Regulators propose changes to SFDR

Three European Supervisory Authorities have published proposed changes to the Sustainable Finance Disclosure Regulation (SFDR).

The ESAs are looking to simplify the sustainable and transition categories for financial products to improve clarity for consumers. The ESAs have proposed the following changes:

Article 8 and 9 funds to be replaced by two new product categories: the sustainable product category and the transition product category.

The sustainability characteristics of products should be set out in a grading scale of A-E meaning that investors will have a standard method to measure the sustainability features of a product.

An update to the sustainable investment definition: Alignment between the sustainable investment definition set out in the Taxonomy Regulation and the definition under SFDR.

Bhavik Parekh, Research Associate at MainStreet Partners, has commented, “The new joint opinion by the ESAs, if implemented into regulation, would represent a total shift in the direction of sustainable fund regulation. The introduction of categories and/or with an indicator is a very different approach from the Article 6, 8 or 9 system we currently use in Europe. The simple categorisation method is considered clearer to investors and could potentially increase interoperability with other regulation such as the UK’s SDR. Implementing an indicator approach would potentially be more confusing especially if combined with categories. As acknowledged by the ESAs, the definition of a “sustainable investment” is not easily compared between asset managers and likewise, we believe the same problem would be present with indicators, hence our preference for the category option.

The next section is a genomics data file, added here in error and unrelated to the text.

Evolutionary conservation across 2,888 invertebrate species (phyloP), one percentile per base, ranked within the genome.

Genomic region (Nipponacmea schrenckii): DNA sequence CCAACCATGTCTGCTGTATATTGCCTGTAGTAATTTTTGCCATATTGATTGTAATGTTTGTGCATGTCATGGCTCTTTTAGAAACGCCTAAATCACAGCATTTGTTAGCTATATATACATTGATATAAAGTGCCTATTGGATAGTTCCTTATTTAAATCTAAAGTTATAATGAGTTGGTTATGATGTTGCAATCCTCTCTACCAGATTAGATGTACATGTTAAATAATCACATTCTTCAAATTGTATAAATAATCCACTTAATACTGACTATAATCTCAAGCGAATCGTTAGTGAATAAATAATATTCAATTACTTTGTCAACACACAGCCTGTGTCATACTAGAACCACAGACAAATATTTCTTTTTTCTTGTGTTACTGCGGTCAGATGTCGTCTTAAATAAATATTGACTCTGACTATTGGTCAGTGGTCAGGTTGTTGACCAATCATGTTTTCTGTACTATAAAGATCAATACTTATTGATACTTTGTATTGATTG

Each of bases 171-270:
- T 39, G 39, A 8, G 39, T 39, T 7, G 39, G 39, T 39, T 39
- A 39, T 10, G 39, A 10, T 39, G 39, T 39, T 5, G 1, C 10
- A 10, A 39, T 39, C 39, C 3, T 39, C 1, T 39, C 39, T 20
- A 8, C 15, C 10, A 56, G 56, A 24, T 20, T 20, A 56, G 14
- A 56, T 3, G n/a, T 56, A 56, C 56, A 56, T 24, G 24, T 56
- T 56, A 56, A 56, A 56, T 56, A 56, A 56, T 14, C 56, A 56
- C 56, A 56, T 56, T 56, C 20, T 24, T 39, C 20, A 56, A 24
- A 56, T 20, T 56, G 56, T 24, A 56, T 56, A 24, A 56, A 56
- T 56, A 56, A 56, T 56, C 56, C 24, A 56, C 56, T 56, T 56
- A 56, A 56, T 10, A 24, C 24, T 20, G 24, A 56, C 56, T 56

“A notable issue here is that this would represent a significant upheaval in regulation that was perhaps beginning to settle. This would keep the regulatory burden high in the short term and risks putting off financial market participants entirely. The caveat to this is that some change is needed so when it does come, it should be more robust/longer lasting and regulators should allow plenty of time to allow transition to the new system.”

The proposals will now be considered by the European Commission in the coming months.